Blackwood Gallery launches SDUK Issue 07: TILTING (2)
SPECIAL DIGITAL ISSUE LAUNCH
The Society for the Diffusion of Useful Knowledge
Issue 07: TILTING (2) Now Available Online!
shaina sarah isles evero fedelin agbayani, Ali Ahadi, Mitchell Akiyama, Beverly Bain, Emily Cadotte, Alex Cameron, Gian Cruz, Kara Ditte Hansen and cheyanne turions, Mark Dudiak, Lynn Hutchinson Lee, Ivetta Sunyoung Kang, Olivia Klevorn, Jesse LeCavalier, Min Sook Lee, Jayda Marley, Nicola Privato, Jarrett Robert Rose, Imre Szeman, Laura Tibi, Mirusha Yogarajah.
Read the full issue now on the new SDUK microsite.
About TILTING (2)
Following the release of the special SDUK broadsheet TILTING (1) on April 20, 2020, TILTING (2) continues to circulate and distribute responses to COVID-19’s persistent reconfiguration of collective conditions. Both issues are drawn from contributions to a March 23 call for submissions proposing that we take up The Invisible Committee’s call to tilt our approaches to organizing in the face of urgent situations with good faith, careful attention, and decisive action.1 Across both issues, the Blackwood attends to the necessity of improvisation, while simultaneously exploring how crisis opens certain possibilities and forecloses others—demanding new infrastructures, strategies, and methodologies and the reactivation of existing modes of care, redistribution, and mutual aid.2
TILTING (2) builds on the first issue’s attention to a broad set of urgencies activated by the COVID-19 pandemic: economic inequality; bodily vulnerability; conditions of isolation and distancing; deception and mediation; the capacity of the unrealized; viral timescales across varied geographic and cultural conditions; life-making practices as commons; critique as an intervention into (un)exceptional states of crisis; and digital infrastructures and scenes of digital deluge. The latest issue turns to questions of: ritual and traditional healing knowledges; potentiality in vulnerability; entanglements of coloniality and virality; supply chains, migrant labour, and precarity; recovery and the labour of fragility; the intersections of embodiment, productivity, proximity, normality, and terror; memorialization in public and digital space; and the varied modes of reading that emerge in emergency. Across two issues, more than forty contributors propose modes of resistance, reassessment, connection, interruption, and attention amidst crisis.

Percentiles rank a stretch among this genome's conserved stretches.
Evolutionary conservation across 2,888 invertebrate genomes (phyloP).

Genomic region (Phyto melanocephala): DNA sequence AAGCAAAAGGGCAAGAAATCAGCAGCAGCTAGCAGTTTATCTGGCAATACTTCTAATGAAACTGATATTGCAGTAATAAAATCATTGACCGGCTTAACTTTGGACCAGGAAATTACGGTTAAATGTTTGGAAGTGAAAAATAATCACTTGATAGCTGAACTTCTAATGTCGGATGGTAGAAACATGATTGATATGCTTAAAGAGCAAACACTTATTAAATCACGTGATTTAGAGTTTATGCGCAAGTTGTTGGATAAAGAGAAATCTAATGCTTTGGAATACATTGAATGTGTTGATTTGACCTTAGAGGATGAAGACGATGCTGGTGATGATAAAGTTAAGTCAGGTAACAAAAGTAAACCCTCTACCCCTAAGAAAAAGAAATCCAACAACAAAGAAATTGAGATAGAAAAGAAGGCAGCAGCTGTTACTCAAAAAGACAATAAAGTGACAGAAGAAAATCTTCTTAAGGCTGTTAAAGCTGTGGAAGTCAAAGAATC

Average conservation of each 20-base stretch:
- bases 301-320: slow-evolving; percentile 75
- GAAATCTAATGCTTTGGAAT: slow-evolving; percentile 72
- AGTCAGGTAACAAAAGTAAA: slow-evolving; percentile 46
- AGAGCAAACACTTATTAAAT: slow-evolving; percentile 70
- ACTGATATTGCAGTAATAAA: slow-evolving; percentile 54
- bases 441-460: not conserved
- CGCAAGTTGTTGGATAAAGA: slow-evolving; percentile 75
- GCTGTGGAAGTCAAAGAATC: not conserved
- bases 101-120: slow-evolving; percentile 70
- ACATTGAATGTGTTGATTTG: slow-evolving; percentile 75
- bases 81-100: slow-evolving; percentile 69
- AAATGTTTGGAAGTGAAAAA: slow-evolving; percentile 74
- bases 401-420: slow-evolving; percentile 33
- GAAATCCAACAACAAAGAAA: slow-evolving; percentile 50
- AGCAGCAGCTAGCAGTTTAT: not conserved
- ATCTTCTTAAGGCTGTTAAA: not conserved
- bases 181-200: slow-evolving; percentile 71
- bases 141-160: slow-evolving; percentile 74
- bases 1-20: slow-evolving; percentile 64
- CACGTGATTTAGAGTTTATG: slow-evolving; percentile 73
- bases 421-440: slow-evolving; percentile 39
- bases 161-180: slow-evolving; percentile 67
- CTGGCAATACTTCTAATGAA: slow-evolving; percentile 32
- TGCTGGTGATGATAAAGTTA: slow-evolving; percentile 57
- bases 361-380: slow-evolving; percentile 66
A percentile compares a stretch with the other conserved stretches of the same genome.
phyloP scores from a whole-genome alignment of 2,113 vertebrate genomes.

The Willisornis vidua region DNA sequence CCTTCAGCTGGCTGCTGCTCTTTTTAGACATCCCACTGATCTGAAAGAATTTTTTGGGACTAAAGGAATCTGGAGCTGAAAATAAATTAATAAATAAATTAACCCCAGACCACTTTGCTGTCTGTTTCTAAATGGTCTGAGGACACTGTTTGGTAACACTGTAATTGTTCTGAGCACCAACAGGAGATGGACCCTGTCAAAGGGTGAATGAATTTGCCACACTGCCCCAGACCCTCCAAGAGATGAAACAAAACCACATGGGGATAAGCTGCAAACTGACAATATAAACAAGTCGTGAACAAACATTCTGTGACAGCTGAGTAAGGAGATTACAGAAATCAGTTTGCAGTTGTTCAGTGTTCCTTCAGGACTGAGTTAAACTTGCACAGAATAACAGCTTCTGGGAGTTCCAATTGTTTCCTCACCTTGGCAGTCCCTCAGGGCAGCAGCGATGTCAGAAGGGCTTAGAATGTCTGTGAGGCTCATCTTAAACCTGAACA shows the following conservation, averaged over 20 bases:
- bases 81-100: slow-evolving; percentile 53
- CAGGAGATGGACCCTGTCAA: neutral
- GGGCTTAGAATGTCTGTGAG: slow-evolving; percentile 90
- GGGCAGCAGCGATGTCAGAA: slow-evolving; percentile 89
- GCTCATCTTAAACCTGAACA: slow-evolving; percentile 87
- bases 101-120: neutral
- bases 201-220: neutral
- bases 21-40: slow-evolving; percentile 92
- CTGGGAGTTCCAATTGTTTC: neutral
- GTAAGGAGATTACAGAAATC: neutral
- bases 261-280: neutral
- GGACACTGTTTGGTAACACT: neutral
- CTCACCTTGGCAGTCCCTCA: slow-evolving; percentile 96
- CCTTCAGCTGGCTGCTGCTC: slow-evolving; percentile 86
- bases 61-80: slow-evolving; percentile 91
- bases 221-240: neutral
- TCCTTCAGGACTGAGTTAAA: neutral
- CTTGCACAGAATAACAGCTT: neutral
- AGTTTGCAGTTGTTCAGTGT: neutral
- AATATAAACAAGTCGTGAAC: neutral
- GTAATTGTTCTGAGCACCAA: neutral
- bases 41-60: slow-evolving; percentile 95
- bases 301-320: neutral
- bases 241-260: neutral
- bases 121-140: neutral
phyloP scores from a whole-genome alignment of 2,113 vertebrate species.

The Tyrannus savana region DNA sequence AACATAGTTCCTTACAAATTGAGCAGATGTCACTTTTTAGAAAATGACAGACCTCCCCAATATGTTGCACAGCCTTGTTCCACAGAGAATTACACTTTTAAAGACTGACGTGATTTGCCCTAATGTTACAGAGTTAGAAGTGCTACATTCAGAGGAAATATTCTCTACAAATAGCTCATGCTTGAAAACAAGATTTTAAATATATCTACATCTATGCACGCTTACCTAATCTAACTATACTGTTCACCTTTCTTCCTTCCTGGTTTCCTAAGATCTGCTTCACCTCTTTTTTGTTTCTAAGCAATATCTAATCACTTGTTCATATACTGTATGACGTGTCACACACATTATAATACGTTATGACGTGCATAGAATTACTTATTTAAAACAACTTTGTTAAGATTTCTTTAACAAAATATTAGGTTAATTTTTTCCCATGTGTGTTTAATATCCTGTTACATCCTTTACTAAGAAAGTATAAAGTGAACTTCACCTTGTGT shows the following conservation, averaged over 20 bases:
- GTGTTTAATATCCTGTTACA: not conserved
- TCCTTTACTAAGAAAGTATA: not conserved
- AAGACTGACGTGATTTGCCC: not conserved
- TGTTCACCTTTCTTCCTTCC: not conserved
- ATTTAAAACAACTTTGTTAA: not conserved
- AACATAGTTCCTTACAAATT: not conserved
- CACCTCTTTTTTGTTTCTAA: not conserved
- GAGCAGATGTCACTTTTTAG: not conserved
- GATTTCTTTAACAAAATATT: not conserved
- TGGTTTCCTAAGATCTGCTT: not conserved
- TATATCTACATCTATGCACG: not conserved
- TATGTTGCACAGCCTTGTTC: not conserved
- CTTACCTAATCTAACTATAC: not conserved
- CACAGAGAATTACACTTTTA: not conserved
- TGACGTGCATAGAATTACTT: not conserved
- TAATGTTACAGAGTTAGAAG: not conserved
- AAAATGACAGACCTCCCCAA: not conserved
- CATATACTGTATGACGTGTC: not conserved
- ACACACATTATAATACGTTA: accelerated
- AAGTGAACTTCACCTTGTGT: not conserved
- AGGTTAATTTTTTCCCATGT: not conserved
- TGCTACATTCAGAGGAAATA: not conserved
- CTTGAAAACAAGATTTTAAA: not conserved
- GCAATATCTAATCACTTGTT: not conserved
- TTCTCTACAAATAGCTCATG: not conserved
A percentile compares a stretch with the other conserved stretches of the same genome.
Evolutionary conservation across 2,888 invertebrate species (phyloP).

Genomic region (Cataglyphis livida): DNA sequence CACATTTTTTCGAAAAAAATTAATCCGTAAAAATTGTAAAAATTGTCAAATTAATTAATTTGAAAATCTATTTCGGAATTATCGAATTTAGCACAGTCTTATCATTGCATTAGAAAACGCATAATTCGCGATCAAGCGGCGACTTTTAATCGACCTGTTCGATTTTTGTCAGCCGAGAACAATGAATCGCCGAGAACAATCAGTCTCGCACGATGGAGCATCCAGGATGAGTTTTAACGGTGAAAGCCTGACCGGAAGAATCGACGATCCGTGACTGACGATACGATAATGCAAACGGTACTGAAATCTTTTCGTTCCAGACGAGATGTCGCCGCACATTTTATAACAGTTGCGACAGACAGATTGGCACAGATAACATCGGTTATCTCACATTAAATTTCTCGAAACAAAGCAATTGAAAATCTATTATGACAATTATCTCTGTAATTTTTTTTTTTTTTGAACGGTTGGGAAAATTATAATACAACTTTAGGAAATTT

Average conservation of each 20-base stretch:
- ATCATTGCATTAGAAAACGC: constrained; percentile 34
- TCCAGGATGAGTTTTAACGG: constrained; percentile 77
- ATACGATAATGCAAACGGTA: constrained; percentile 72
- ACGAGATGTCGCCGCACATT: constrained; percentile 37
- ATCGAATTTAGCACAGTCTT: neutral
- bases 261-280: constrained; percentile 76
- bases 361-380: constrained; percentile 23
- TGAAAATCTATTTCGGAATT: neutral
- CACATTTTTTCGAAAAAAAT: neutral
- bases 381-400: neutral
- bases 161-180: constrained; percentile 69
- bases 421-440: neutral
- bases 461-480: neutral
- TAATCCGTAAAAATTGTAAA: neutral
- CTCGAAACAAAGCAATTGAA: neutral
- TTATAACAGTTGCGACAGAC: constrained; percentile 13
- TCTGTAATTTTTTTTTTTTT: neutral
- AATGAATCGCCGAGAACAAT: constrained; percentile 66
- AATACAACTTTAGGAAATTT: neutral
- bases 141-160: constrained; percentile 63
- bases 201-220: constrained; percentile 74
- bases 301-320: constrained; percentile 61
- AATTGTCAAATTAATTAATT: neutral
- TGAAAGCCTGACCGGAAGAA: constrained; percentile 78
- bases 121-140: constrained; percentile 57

1 See The Invisible Committee, Now, trans. Robert Hurley (Los Angeles: Semiotext(e), 2017), 157, taken up in “tl;dr part 1,” the editorial for The Society for the Diffusion of Useful Knowledge 07: TILTING (1) (April 2020).
2 As explored through the writing of AbdouMaliq on improvisation; Michel Foucault and Gilles Deleuze on participation and action; and Isabelle Stengers and Vinciane Despret on reactivation and reclamation in “tl;dr part 2,” the editorial for The Society for the Diffusion of Useful Knowledge 07: TILTING (2) (May 2020).
THE SOCIETY FOR THE DIFFUSION OF USEFUL KNOWLEDGE (SDUK)
The Society for the Diffusion of Useful Knowledge is a serial broadsheet publication produced by the Blackwood Gallery, University of Toronto Mississauga. Initiated in conjunction with The Work of Wind: Air, Land, Sea in 2018–19 to expand perspectives on environmental violence through artistic practices, cultural inquiry, and political mobilization, the SDUK is becoming a signature triannual Blackwood publishing initiative in 2020.
As an organization addressing the challenges of the 21st century through artistic-led research, the Blackwood’s ambition is to convene, enable, and amplify the transdisciplinary thinking necessary for understanding our current multi-scalar historical moment and co-creating the literacies, skills, and sensibilities required to adapt to the various socio-technical transformations of our contemporary society. Such a commitment requires a lithe methodology that is rooted in the arts, inspired and informed by emergent methods of curatorial research, and shaped by transdisciplinary engagements with collaborators from a host of other disciplines and partners working outside the university, whether in industry, business, government, or civil society. This methodology is necessary for contemporary research-based practices because the so-called “wicked problems” that challenge the stability of contemporary societies can no longer be addressed from a single disciplinary perspective.
The Blackwood Gallery gratefully acknowledges the support of the Canada Council for the Arts, the Ontario Arts Council, and the University of Toronto Mississauga.
University of Toronto Mississauga
3359 Mississauga Rd.
Mississauga, ON L5L 1C6
Please note: the Blackwood Gallery and offices are closed throughout spring 2020 due to the COVID-19 pandemic. During this time, staff are reachable by email only.